This is the first of two parts looking at Colorado wine. Today is an overview, and Monday is a look some of the wines.
Guy Drew, who owns the self-named winery outside of Cortez in southwestern Colorado, insists the high desert in that part of the state will eventually produce world-class wines. And he isn ?t alone in that optimism, either. Talk to growers and winemakers throughout Colorado, from Grand Junction in the west to the Front Range in the east, and you ?ll hear the same thing. Colorado is a wine phenomenon waiting to happen.
Says Horst Caspari, the state viticulturist: ?One day, we ?ll be so popular, you ?ll see Hollywood celebrities buying land here and opening wineries. ?
Most wine drinkers see Bordeaux as a great black hole made up of wine speak, unimaginably high prices, and an incredibly complex system of chateaux and classifications.
Which makes this wine (about $15) all the more welcome. It's a merlot and cabernet sauvignon blend in the classic Bordeaux style, but without any of the pretensions noted above. Classic means it's not a fruit forward popsicle, full of blueberry and cola, like most inexpensive Californa merlots. Rather, it has less fruit, more earthiness, and tastes more interesting. I stumbled on this when I was looking for a red Bordeaux to use for my Cordon Bleu class tastings, and it more than filled the bill.
Serve it with most beef (hamburgers on the grill wouldn't be bad at all) and even some meatier vegetable dishes.
And it’s mostly good news, if my experience yesterday at a 20-winery tasting in Dallas is any indication. Oregon is best known for its world-class pinot noir and chardonnay, and there was plenty of that on hand. But the state’s producers are working with a variety of other other cool climate grapes, including and especially German varietals.
That said, the 2006 harvest had its problems. I tasted a surprising number of flabby and uninteresting wines, including too many that were overly alcoholic. That almost never happens in Oregon. I was told that this development has more to do with the difficulties in 2006 (not enough sun, too cool) than with any style shift. I hope so. Oregon is famous for its accessible, fruit-driven wines, which are a welcome relief to so much that comes out of California.
? Now that’s a bribe: Tip o’ the wine glass to Dave McIntyre, who passed this along. Wine magnate Bernard Magrez has outraged a group of journalists by offering each of them a Cartier wristwatch worth more than $2,600. The writers attended a wine lunch and got a bag when they left that had a press kit and a box with the watch, which most did not open until they had left the restaurant. Decanter, which ran the story, reports that that the majority of watches have been returned.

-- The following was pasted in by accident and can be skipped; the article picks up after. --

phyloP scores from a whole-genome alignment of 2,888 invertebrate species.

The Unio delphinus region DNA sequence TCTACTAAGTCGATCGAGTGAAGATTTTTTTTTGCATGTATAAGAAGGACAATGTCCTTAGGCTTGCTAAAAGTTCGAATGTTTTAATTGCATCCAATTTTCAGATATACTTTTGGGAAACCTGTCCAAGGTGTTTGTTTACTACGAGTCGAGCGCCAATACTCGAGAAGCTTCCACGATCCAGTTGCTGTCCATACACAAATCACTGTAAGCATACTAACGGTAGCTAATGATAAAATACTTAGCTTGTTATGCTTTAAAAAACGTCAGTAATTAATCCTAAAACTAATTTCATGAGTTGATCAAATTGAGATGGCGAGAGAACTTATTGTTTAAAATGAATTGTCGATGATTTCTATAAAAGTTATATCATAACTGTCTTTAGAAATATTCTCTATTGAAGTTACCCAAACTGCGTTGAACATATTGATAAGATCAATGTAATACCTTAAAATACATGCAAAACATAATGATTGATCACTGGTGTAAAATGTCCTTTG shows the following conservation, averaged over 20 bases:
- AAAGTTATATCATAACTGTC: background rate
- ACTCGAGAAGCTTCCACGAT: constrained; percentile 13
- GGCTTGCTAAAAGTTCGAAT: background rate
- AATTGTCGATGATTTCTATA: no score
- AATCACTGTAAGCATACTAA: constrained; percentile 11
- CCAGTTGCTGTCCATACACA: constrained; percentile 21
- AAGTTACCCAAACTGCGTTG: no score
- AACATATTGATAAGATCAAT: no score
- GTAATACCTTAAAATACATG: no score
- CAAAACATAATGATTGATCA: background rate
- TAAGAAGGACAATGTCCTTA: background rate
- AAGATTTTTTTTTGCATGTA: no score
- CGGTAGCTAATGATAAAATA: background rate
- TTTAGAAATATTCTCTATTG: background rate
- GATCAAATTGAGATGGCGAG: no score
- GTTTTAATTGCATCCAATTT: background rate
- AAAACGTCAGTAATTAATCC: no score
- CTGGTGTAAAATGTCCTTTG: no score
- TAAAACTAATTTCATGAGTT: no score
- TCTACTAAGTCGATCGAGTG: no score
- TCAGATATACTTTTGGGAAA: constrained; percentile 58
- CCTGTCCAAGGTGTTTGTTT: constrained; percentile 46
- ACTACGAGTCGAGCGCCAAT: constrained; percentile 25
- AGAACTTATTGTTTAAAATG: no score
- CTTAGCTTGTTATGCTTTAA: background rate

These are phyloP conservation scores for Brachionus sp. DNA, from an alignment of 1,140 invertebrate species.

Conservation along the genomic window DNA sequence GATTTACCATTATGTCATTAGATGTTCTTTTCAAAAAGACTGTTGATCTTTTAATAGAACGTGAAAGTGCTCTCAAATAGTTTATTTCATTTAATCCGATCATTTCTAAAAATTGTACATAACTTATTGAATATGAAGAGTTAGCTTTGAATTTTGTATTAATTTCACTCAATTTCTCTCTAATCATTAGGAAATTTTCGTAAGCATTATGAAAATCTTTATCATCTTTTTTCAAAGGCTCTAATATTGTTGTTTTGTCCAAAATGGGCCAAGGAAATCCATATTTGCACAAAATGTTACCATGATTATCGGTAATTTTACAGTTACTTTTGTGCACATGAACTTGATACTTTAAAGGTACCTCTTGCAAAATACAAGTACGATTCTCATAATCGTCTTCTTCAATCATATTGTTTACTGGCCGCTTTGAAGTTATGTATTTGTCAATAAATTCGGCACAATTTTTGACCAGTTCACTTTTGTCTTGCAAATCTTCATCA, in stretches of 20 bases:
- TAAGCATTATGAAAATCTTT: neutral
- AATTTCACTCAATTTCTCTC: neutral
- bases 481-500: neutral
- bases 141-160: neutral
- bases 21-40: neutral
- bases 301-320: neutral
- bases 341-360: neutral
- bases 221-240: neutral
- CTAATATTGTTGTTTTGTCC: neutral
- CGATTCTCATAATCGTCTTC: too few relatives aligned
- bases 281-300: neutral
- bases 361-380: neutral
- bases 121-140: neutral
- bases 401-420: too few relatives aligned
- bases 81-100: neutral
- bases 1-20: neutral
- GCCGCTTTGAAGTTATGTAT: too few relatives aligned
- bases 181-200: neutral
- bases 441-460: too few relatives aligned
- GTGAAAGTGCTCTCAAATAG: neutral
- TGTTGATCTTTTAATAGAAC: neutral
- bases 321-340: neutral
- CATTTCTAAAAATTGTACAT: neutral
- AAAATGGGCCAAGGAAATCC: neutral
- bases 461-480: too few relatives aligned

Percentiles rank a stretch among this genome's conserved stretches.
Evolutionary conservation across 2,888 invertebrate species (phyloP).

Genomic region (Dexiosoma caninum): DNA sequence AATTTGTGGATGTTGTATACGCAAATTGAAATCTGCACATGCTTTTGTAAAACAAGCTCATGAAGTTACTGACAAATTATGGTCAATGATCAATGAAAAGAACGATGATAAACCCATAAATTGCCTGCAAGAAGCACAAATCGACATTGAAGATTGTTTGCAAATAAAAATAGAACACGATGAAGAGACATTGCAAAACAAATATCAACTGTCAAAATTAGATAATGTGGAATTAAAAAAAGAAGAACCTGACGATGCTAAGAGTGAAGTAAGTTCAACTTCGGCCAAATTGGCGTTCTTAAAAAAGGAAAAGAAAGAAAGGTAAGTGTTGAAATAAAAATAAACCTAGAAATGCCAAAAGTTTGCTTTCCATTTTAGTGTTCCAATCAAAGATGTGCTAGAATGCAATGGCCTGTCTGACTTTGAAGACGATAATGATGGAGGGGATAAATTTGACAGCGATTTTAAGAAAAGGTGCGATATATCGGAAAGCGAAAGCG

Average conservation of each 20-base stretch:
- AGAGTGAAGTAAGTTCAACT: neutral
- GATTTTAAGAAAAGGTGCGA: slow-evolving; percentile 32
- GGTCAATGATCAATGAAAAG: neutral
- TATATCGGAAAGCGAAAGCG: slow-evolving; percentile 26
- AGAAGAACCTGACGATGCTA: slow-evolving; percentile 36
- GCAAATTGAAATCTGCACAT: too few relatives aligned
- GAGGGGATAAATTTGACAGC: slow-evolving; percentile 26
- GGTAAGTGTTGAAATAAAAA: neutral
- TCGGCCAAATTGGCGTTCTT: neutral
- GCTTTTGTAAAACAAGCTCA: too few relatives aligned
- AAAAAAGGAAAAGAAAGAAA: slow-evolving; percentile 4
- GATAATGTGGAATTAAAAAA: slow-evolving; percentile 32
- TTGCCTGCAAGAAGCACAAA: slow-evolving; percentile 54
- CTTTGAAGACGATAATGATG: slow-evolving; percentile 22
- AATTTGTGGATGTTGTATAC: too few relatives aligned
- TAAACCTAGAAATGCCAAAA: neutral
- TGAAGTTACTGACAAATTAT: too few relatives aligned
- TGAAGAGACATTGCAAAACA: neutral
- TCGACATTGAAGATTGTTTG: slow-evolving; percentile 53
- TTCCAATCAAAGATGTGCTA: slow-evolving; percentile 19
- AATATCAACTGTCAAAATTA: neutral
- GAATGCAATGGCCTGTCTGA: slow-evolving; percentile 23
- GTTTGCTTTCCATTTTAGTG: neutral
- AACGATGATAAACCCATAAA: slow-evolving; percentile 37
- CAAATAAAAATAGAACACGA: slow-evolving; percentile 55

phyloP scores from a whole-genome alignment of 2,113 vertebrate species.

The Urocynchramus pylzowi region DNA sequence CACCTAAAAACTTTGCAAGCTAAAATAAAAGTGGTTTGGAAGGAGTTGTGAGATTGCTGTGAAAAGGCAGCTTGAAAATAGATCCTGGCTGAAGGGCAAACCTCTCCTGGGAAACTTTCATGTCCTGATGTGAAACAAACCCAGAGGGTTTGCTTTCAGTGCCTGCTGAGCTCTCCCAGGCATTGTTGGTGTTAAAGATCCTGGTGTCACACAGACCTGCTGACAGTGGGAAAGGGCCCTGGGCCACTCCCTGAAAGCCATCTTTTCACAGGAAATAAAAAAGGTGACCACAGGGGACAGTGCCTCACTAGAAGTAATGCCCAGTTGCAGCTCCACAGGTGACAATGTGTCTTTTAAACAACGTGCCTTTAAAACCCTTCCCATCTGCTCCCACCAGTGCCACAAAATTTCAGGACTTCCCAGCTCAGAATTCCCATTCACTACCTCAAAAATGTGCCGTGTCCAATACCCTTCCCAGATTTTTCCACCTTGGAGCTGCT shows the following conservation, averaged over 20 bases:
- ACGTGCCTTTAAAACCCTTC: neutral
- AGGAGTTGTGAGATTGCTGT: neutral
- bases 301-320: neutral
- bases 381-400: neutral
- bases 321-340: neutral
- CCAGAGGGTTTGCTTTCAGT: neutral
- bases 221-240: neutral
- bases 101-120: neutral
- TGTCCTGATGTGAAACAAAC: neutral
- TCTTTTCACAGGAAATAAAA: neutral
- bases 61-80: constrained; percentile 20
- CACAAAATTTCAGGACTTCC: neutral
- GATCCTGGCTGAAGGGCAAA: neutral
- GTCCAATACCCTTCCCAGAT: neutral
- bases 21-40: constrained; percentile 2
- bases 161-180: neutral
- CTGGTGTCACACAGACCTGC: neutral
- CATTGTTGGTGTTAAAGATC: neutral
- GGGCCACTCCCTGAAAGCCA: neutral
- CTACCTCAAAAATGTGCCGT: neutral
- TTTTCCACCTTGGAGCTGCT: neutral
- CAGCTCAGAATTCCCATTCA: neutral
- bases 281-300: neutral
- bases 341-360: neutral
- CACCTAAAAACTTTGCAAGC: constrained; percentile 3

? Wine writers hall of fame: Silly, I know, but there it is — the first inductees will be honored June 16. (No word on whether they will receive pricey Cartier watches.) The group includes Italian specialist Burton Anderson; Hugh Johnson of World Atlas of Wine fame; Edward McCarthy, the co-author of many of the Wine for Dummies books; the Robert Parker; Frank Prial of the New York Times; the Jancis Robinson; and Kevin Zraly, whose Windows on the World is probably the best introductory book about wine. Posthumous inductees are pioneer wine writers Alexis Lichine and Frank Schoonmaker.
Or yet another reason why the Wine Curmudgeon likes Washington state wine.
This is a well-made, unpretentious red blend (cabernet sauvignon and merlot, with syrah, malbec and cabernet franc for good measure) that is everything so many Napa and Sonoma wines aren’t. It’s easy to drink, yet also food friendly.
It’s a touch pricey at $13, but considering how many decent red blends cost half as much more, that’s not a huge problem. Plus, one has to appreciate the humor in both the wine’s name and and the winery — the Magnificent Wine Co.
Serve this at room temperature with hard cheeses (or even cheese puffs). I made chicken in red wine with it, and then served the wine with dinner.
Which made this story, which I wrote for the Fort Worth newspaper, so fascinating. Flavored vodkas, which barely existed a decade ago, are huge, hundreds of million dollar labels. Flavored vodkas may have accounted for $1 out of every $6 spent on spirits in the U.S. in 2006.
Why the growth? Spirits companies want a slice of the key 21- to 35-year-old female demographic, and that group loves flavored vodka. After all, you can’t make a Dutch Chocolate martini with bourbon, but you can with chocolate flavored vodka.